I am enjoying working with React and look forward to diving deeper into development with it and speaking more about it.

Below you can find the slides and the demo code I used during the presentation.

Presentation

The presentation is hosted out of google docs. You can see the slides here

Demo Code

I've put the code I showed in a repository on Git Hub. 

Sunday, 24 January 2016

Setting up React tests with Mocha and Webpack

Writing unit for React classes written with ES6 is a bit less simple than for plain old ES5 JavaScript. The extra compilation steps mean that the production source files and the test code both need to be compiled before running.

To perform this role I'm using Webpack.  Webpack provides bundling and compilation bringing my source code (test or production) down into one big ES5 file.

To get Mocha tests running with Webpack.

Getting a basic test running

To get a basic test running, nothing  more than vanilla ES5 Java Script.
  • Include the Mocha loader (npm install mocha-loader)
  • Navigate to your test directory. 
  • Run "webpack mocha!./testroot.js testBundle.js"
  • Create an empty html file that includes testBundle.js after the body. 
  • Open the html file.

Using a config file

Obviously we want to use more than just Vanilla.js we want to include React and ES6 components. 

To do this I'm using a second config file, in addition to the one used to compile the client in to bundle.js,  This is in the root directory of the project next to the webpack.config.js file.



You can run webpack using this config file by specifying the config file explicitly.  "webpack --progress --colors --config ./test.webpack.config.js"

Open the html file from before, make sure it points to the same testBundle.js that you're config is spitting out.

Now you can start including and testing your React components.

Friday, 15 January 2016

Build Speed a less talked about Micro Services feature.

I was deploying a small app, you could call it a Micro Service, today to our test/demo environment at work and found a bug where I hadn't implemented a shared API correctly.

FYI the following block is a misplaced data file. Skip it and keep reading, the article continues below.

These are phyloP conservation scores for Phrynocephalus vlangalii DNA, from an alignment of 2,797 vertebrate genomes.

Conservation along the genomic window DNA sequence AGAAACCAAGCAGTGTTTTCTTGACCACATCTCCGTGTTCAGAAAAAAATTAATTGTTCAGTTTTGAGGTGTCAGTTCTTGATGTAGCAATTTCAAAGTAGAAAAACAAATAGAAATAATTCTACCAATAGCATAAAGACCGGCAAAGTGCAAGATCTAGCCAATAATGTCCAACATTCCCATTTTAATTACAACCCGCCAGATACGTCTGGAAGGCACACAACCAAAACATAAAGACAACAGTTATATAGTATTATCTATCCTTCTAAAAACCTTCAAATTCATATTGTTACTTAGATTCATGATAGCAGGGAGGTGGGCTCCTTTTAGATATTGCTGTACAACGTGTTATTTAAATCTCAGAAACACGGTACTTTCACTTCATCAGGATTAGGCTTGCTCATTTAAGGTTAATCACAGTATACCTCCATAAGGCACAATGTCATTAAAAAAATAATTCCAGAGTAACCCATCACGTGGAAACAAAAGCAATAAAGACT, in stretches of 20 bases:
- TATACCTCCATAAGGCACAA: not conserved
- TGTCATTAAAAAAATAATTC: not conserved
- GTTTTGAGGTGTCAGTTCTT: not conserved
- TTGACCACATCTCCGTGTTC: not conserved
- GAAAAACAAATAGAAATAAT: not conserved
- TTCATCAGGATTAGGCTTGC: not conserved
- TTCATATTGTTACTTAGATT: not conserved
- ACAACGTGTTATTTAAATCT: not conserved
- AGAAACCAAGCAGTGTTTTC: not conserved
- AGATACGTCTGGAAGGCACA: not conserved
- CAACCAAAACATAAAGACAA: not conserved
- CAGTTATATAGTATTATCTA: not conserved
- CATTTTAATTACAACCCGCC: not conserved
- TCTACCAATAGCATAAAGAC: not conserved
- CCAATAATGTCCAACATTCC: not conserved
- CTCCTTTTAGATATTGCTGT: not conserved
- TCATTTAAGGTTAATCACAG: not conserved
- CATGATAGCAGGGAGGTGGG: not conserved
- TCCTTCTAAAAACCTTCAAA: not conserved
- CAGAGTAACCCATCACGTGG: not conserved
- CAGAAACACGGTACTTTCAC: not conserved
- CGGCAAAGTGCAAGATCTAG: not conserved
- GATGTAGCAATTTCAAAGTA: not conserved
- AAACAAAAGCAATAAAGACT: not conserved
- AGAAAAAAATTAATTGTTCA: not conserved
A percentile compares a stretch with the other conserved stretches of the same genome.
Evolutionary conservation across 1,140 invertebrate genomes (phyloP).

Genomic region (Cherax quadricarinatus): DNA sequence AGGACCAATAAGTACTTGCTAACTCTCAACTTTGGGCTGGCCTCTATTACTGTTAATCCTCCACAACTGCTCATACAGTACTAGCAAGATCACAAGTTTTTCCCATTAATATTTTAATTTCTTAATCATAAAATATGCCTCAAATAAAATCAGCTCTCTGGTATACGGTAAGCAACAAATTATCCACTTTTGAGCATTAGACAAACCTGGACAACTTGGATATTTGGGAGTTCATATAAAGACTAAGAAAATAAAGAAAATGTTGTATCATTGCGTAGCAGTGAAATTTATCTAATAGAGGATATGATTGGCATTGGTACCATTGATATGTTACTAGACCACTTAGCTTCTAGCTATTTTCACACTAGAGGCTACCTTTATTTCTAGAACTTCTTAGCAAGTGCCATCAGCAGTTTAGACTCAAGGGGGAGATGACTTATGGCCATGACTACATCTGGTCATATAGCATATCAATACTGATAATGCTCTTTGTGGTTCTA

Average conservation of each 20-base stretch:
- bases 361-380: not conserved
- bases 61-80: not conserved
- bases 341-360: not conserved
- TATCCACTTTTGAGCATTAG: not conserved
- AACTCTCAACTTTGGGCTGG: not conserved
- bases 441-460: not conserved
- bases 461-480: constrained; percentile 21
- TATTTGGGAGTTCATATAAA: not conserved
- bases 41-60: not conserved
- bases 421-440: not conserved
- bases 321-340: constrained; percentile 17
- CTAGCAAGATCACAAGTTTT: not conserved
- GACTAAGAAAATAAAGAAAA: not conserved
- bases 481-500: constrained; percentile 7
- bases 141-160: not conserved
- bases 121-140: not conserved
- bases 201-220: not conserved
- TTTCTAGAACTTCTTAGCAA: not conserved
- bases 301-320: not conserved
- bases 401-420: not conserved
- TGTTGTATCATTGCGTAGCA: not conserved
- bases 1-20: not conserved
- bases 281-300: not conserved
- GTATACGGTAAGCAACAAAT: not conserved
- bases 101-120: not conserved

• I realised my mistake.
  • Walked over to my development machine (the test/demo environment is physically and logically separated from the rest of the network).
  • Fixed the bug. 
  • Ran tests.
  • Pushed to CI. 
  • Took the installer generated from the CI build walked back over.
  • Installed the update. 
All in less than 5 minutes.  

I always hear about how Micro Services are quick to deploy, resilient to failure and scale-able, but rarely do I hear about the fact that they're quick to build.  This speed is because the compile time is lower and the test time is lower.  Overall it means that working on a Micro Service, or a small application in general is just more productive from a development point of view. 

Micro Services is the buzz word at the moment so you probably didn't need another reason to consider them as an architecture. But just in case you did, here it is . 

Tuesday, 12 January 2016

React Router Context Issue

I've been playing with React and using React Router to build a demo app.
The last couple of times I've sat down to work on it I've been struggling with what given hindsight seems like a very simple issue. 
The issue I was having was that after a user had logged in they would not be redirected to the page they wanted to view.  They would have been authenticated successfully but the redirect was throwing an exception because the router object in the context was undefined. 

The suggestions on how to fix this is to add this method to your React class.

 contextTypes{  
   router: React.PropTypes.object.isRequired  
 }   

This will check that there is a router object available in the context and make it available through

 this.context.router

If router is not available within the context object it will raise a warning in the console.

Failed Context Types: Required context `router` was not specified in ...   

This is what I was getting.   Lots of searching brought me to this issue on the Redux project that pointed out that in 1.0 the router context was changed to be location and history objects in the context. 

I went to bed and slept on this issue.  when I woke in the morning I though to check the versions of React Router that I was using vs the version in the example app (from react-router code base) that I was working from.

It turns out the issue was because my code was targeting 1.0.3 which as of 08:00 2016-01-12 Newcastle N.S.W. time is the version that is installed when running

npm install --save react-router 

I changed this to "2.0.0-rc4" in my package.json file re ran npm install and now it's all working.

The moral of this story is that with the wild and fast evolving world of web frameworks, even if you've gotten the latest from npm you don't necessarily have the latest as far as the project is concerned.